There’s something lurking out there, in the corners of the email marketing world, that scares a lot of people: the Spam Trap.

They’re scary because most people don’t really understand how spam traps work or how common they are. While it’s impossible to avoid them entirely, good data hygiene may limit exposure. Unsolicited email isn’t spam – but if you send cold email, you’ll want take precautions to avoid spam traps.

What is a spam trap?

A spam trap is a valid, deliverable email address used exclusively to receive unsolicited email. Spam traps usually look just like normal email addresses, making them impossible to visually identify. They’re responsible for keeping spam out of our inboxes, and for that we should all be thankful.

The purpose of a spam trap is to identify spammers and senders with poor emailing practices. But sometimes spam traps find their way onto the email list of a legitimate sender by way of bad data hygiene, and the consequences can be severe: Senders may find a significant drop in email deliverability, and entire domains may be blacklisted … preventing even operational or one-on-one correspondence with customers and prospects.

Spam traps don’t just catch spammers: They can catch the good guys, too. Campaign Monitor agrees that even good email marketers can get caught. Litmus said when it comes to spam traps, legitimate senders can end up on the radar as well. And BriteVerify talks about a client who adhered to best practices by the book when building IP and domain reputation. They ended up hitting a spam trap too.

When companies conduct cold email campaigns, it’s possible they’ll hit a spam trap. It happens to nefarious spammers, it can happen to marketers following best practices with the cleanest data, and it can even happen to teams. It’s the nature of the business. Data providers, email verification tools, and email marketers can minimize the possibility of hitting a spam trap, but they cannot completely eliminate the risks.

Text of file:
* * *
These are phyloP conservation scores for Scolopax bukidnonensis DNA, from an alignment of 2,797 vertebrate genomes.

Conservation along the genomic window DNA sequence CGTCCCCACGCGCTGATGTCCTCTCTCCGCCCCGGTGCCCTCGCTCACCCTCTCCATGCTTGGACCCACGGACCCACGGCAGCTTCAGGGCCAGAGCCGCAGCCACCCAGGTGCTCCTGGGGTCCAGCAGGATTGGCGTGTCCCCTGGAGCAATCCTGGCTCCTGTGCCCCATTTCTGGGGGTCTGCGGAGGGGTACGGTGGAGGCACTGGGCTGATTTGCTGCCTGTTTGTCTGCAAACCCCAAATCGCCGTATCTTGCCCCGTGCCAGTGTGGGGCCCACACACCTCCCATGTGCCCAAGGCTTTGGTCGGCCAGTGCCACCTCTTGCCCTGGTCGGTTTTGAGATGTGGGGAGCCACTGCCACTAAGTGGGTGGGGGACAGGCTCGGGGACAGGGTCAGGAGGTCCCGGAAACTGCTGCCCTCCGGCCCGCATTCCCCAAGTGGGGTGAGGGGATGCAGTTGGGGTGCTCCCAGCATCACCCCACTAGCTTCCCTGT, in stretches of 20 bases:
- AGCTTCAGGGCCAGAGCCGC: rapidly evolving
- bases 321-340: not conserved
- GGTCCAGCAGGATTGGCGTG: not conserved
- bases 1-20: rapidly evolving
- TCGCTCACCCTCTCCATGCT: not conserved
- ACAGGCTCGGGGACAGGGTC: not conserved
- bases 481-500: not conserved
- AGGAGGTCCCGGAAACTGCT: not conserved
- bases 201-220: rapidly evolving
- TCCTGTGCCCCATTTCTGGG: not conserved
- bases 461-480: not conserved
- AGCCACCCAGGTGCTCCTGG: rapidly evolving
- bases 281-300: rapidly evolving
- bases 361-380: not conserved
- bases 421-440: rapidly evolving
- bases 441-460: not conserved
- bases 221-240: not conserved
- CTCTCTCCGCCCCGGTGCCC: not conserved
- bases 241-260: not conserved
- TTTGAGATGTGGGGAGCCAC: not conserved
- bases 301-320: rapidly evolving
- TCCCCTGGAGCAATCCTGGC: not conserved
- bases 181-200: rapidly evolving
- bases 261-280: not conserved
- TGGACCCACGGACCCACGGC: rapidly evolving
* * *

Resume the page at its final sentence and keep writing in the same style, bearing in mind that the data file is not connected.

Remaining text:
Read It: 8 Great Cold Email Examples

So what’s a legitimate email campaign to do?

To make sure you never hit a spam trap, Hubspot suggests only sending to opt-in contacts and to avoid purchasing data from a data provider.

Great idea! … unless you want to generate new leads and increase sales.

Outbound campaigns are the key to growth in the B2B world, and every sales and marketing team has to leverage data to be successful. So the first step in dealing with spam traps is to realize that they aren’t entirely avoidable. Choosing to conduct outbound campaigns automatically increases the risk that you hit a spam trap.

To mitigate risk, let’s learn a little bit more about how they work.

Types of spam traps

Today, there are two major types of spam traps used by corporations: pure spam traps and recycled spam traps.

Pure or “pristine” spam traps

1. Fake address for real person

Pure spam traps, also called pristine spam traps, are set up for the whole purpose of attracting spammers. Let’s say your CEO’s name is Henry Schuck and your email formula is <[email protected]>. You could create the inbox for <[email protected]> as a spam trap (assuming that anyone who had a legitimate reason for emailing Henry would send an email to <[email protected]>) and mark all incoming mail to that address as spam. Companies often plant spam traps like <[email protected]> in corners of the internet, luring web scrapers into emailing to their trap.

DiscoverOrg doesn’t scrape data from these types of websites for this very reason.

2. Real address for fake person

Companies looking to thwart spammers have gone as far as to create a fake social profile, setting up an inbox for that fake person as trap – and then reporting any company that emails that inbox. This identifies people who are emailing someone they don’t know; however, this practice casts a broad net, since there are many legitimate reasons to email people you don’t know.

Recycled email spam traps

Another type of spam trap is a recycled email address. Some companies take the emails of departed employees and convert those email addresses into spam traps. Marketers who purchase old lists or use data that isn’t regularly cleaned are particularly susceptible to these types of traps. It’s important to know that all types of marketers are susceptible to these types of spam traps, because even a company’s own customer accounts can recycle addresses and convert them to spam traps.

How to avoid spam traps

Q: I want to do absolutely everything I can to avoid a spam trap! Eek! What can I do?

A: It’s impossible to completely eliminate this risk, but there are steps you can take to minimize it:

1. Always make sure you’re working with the most up-to-date data possible.